NZ: 1845 graves of 58th Regiment War Casualties found

25 years ago I visited this most extraordinary site - a Māori Pā (fortress) built specifically in response to artillery and rocket developments. Recently several 58th (Rutlandshire) Regiment of Foot soldiers' graves were found, and they have been excavated with due solemnity and protocol.


I remember scrambling through some of the trenches and bomb-proof pits:

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Here's there background on the fortress and the siege:

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58th Regiment SNCOs in New Zealand in the late 1850s.
 
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Given the timeline, interesting that they seem to have been given more civilised burial rites than just thrown into a mass burial pit and covered with some quicklime.
 
Given the timeline, interesting that they seem to have been given more civilised burial rites than just thrown into a mass burial pit and covered with some quicklime.
Buried with honours, perhaps, by their comrades A handful of casualties and stuck in the 'Uttermost ends of the Earth'. And 6 - 9 months later, the families might get the news.

There are individual graves for sailors, dating form the 1840s, in nearby Russell, but one of the saddest places I visited was a former Armed Constabulary (mounted police) camp in a then-desolate area between Taupo and Napier. A detachment of Bay of Plenty cavalry were attacked early one morning in 1869 and nine were killed as they were doing their ablutions (and bodies horribly mutilated - which accounts for the mass graves). One trooper escaped naked, in the middle of winter and ran for 50 miles to raise alarm from a troop in Galatea.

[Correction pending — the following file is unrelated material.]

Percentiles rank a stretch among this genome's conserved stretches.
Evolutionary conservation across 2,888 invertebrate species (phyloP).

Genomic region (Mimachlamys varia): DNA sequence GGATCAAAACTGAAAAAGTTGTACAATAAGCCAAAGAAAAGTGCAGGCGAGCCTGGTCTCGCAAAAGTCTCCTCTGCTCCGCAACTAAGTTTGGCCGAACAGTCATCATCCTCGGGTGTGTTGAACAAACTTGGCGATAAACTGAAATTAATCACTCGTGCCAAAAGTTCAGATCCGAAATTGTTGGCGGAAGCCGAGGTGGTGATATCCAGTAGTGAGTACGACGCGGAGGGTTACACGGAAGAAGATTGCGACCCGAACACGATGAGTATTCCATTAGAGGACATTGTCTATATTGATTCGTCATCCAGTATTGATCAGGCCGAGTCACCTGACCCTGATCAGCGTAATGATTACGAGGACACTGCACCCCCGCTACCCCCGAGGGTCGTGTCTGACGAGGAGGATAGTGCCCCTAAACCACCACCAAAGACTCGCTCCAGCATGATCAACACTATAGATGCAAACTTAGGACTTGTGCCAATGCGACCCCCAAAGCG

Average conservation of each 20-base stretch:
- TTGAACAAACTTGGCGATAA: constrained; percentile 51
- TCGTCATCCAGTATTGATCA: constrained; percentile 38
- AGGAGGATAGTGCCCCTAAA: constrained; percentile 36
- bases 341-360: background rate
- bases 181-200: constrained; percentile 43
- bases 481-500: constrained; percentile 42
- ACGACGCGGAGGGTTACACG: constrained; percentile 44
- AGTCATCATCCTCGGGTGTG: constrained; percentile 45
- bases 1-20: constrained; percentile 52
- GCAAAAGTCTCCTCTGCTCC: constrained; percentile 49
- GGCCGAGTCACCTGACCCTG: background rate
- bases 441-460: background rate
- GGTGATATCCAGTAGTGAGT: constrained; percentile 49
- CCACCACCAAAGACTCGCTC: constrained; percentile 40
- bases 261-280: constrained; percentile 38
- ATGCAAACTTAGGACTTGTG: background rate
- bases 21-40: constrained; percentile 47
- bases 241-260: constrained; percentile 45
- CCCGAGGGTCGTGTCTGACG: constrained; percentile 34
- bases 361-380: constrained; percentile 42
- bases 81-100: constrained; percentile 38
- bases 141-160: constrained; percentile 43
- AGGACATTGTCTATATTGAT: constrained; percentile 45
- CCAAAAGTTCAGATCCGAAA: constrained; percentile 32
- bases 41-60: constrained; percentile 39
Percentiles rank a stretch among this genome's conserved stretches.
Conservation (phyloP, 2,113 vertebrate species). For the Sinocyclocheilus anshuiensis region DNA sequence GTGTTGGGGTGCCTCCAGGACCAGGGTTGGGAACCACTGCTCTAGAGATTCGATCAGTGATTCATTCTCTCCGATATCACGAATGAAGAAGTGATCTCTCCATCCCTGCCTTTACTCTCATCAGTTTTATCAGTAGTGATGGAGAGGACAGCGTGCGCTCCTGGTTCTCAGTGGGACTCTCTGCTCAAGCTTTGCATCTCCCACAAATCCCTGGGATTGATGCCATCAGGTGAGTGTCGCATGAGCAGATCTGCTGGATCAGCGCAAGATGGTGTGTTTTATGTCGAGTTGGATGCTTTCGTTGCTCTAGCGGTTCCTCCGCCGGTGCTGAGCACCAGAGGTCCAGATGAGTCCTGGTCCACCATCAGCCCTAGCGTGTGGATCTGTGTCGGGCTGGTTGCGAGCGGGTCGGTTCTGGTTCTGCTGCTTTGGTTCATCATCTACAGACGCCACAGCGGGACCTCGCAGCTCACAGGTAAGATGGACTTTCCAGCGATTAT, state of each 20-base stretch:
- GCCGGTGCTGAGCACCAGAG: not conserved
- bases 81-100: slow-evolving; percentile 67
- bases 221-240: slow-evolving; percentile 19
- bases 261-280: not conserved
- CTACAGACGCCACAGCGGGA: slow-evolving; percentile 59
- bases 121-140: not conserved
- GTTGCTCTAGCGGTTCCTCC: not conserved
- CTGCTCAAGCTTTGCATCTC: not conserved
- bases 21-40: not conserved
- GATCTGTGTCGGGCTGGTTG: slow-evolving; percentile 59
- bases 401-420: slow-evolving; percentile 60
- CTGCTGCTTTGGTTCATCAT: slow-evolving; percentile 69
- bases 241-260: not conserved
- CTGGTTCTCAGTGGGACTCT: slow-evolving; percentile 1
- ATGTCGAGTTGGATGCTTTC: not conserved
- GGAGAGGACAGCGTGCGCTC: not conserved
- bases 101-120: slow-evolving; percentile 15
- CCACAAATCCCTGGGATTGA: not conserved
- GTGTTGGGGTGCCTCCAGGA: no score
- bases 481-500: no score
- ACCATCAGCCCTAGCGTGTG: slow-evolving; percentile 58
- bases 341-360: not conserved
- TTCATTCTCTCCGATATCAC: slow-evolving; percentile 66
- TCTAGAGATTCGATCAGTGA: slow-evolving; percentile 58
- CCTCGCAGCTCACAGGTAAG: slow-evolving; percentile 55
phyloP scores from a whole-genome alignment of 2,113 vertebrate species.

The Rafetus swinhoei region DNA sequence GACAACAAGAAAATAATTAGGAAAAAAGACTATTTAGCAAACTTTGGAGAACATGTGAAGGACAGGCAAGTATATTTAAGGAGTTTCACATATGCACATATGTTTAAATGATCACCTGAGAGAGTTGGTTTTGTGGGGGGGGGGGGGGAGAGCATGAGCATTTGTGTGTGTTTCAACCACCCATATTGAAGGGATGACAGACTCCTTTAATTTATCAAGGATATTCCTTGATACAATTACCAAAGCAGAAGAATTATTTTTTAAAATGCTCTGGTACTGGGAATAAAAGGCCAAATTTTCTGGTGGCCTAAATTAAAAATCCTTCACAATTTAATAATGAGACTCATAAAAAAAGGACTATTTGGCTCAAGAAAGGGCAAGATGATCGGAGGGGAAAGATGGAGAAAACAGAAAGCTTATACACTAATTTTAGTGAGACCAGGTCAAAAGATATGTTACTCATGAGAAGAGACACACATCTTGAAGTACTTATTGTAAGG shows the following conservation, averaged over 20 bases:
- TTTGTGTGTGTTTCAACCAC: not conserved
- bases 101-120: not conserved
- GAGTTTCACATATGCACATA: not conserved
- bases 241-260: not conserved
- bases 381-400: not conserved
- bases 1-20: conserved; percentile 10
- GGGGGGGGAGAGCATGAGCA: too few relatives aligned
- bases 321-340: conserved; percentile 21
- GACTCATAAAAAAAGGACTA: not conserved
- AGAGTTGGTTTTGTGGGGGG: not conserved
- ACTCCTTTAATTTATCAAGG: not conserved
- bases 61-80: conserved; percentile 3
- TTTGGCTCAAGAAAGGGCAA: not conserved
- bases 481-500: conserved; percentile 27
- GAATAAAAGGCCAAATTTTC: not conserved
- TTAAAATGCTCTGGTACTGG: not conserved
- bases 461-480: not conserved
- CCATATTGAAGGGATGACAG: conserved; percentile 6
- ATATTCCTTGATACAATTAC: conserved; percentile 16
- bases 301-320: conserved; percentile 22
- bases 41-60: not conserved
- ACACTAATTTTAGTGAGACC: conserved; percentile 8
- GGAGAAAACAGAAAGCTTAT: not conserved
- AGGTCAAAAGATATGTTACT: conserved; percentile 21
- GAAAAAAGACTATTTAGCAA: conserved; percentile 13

Coincidentally I found photos of this site in a shoe box a few weeks ago and now await to be scanned.

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From the link;

Ngati Hine leader and acting runanga head Pita Tipene, who along with other locals is a descendant of both Te Ruki Kawiti and British force leader Lieutenant Colonel Robert Wynyard, said the discovery meant a lot.

''Certainly for Ngati Hine, this is very significant. This is our history and these were our ancestors' enemies. Enemies who died by our hands were revered in life and in death, and they [will] always be.''

''Now it is important we work together on a memorial of some kind, a way to commemorate them.''

Nicely said.
 

Tilmire

Swinger
I'm sure the UK Defence Advisor from Wellington will be present at any ceremony (who I think is RAF at the moment); wouldn't it be great for representation from the successor regiment to the 58th could be there as well?
The press article is 3 years old, so presumably any monument will already be in place.
 

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